(Source: fwriction.com)

July 3rd, 2014
fwriction

Propulsion and All That: An Interview with J.E. Reich

Interviewed by Sarah Seltzer

J.E. Reich is a young writer who—in my humble opinion—produces work that combines soul and erudition, wide-ranging imagination and fearlessly unadorned reality.

We met in Ehud Havazelet’s workshop at the Yiddish Book Center, and since we’ve both returned to NYC to try and live authentic writing lives she’s become a mentee and mentor, social media buddy, Jewish daughter stand-in (are you packing a sweater J.E? Pack a sweater!) and inspiration.

Don’t miss her stunning story “London, 1973” in the latest issue of fwriction : review.

 

So J.E., I have read, with pleasure, the opening of your novel To Build A New World, which takes place in the present day, but this excerpt takes us back in time to a new voice and perspective, Emil’s. How do you get yourself in his headspace?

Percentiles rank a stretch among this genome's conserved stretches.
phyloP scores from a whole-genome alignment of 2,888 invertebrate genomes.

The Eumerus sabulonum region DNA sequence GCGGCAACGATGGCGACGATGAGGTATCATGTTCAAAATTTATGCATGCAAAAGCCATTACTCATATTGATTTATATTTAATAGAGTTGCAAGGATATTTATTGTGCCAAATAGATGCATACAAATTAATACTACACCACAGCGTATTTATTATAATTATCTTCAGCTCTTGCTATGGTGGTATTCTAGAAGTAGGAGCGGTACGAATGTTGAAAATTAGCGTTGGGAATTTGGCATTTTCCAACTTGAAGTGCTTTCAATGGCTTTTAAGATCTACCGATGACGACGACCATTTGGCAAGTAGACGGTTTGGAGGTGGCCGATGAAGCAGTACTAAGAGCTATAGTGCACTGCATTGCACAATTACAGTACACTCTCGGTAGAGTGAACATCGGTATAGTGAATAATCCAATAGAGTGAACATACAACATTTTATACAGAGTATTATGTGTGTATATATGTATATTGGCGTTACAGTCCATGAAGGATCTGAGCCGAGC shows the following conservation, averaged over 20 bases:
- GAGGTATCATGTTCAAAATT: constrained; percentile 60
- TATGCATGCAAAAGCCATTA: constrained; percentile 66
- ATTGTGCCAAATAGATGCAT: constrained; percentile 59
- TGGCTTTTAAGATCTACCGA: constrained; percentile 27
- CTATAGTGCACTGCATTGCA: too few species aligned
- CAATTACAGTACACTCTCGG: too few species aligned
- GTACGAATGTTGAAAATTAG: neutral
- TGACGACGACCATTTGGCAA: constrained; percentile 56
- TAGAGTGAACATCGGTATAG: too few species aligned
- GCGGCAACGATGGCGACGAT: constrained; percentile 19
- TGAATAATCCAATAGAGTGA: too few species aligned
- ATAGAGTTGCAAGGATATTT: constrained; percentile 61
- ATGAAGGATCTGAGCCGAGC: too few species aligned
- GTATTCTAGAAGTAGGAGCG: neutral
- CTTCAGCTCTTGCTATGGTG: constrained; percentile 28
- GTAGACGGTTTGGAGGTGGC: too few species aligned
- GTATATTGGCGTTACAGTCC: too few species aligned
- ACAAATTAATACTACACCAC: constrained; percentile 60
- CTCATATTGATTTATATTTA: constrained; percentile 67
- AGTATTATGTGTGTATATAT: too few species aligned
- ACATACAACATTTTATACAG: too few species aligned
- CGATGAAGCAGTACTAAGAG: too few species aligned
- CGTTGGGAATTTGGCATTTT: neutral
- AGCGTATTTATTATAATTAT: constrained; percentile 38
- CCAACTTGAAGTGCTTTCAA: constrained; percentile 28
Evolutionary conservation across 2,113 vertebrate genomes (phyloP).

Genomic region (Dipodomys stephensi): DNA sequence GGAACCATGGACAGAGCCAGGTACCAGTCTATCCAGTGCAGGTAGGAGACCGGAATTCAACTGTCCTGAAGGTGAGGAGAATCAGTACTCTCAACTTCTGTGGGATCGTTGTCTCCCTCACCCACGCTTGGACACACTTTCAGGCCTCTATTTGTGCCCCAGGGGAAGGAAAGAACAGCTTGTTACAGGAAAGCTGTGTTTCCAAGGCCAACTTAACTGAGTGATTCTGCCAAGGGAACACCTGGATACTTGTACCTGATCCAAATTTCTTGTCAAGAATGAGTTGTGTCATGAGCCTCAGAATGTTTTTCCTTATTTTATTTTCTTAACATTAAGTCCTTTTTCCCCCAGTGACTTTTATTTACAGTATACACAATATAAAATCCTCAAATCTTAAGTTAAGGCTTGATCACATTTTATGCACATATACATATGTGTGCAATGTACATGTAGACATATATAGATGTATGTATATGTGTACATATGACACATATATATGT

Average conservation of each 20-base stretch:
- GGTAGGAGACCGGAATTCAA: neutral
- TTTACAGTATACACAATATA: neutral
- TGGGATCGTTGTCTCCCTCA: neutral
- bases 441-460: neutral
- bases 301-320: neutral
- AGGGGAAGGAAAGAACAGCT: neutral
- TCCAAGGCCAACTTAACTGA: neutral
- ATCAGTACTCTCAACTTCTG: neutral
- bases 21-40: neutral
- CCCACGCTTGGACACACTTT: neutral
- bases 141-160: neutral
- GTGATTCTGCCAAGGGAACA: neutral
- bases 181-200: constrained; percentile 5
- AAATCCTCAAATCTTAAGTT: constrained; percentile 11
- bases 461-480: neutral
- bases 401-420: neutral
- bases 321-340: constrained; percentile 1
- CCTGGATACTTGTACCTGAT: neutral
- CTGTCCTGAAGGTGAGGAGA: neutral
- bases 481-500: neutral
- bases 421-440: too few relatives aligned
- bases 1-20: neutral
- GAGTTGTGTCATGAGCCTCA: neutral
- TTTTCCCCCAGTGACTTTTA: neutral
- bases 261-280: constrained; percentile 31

Well, I have a strange headspace to begin with, so that partly aids it, I suppose. I would say that there are two halves of this process. Part of it has to do with a voice that I can hear in my head, and then transcribing it on the page. Sometimes I read aloud to myself to get the nuance and cadence of voice just so, to get it to sound as authentic as possible. And the second half is just constant tinkering with the way it reads on the page. For instance, Emil is more of a rambler, so his sentences will obviously be longer, riddled with commas and pauses. Mischa, the narrator at the beginning of the novel in the present day, is an approximation of the way we speak now. A little curter, and a little more lost. So basically, what I’m trying to say is that a large portion of my novel-writing time is spent talking to myself like an old Jewish European man.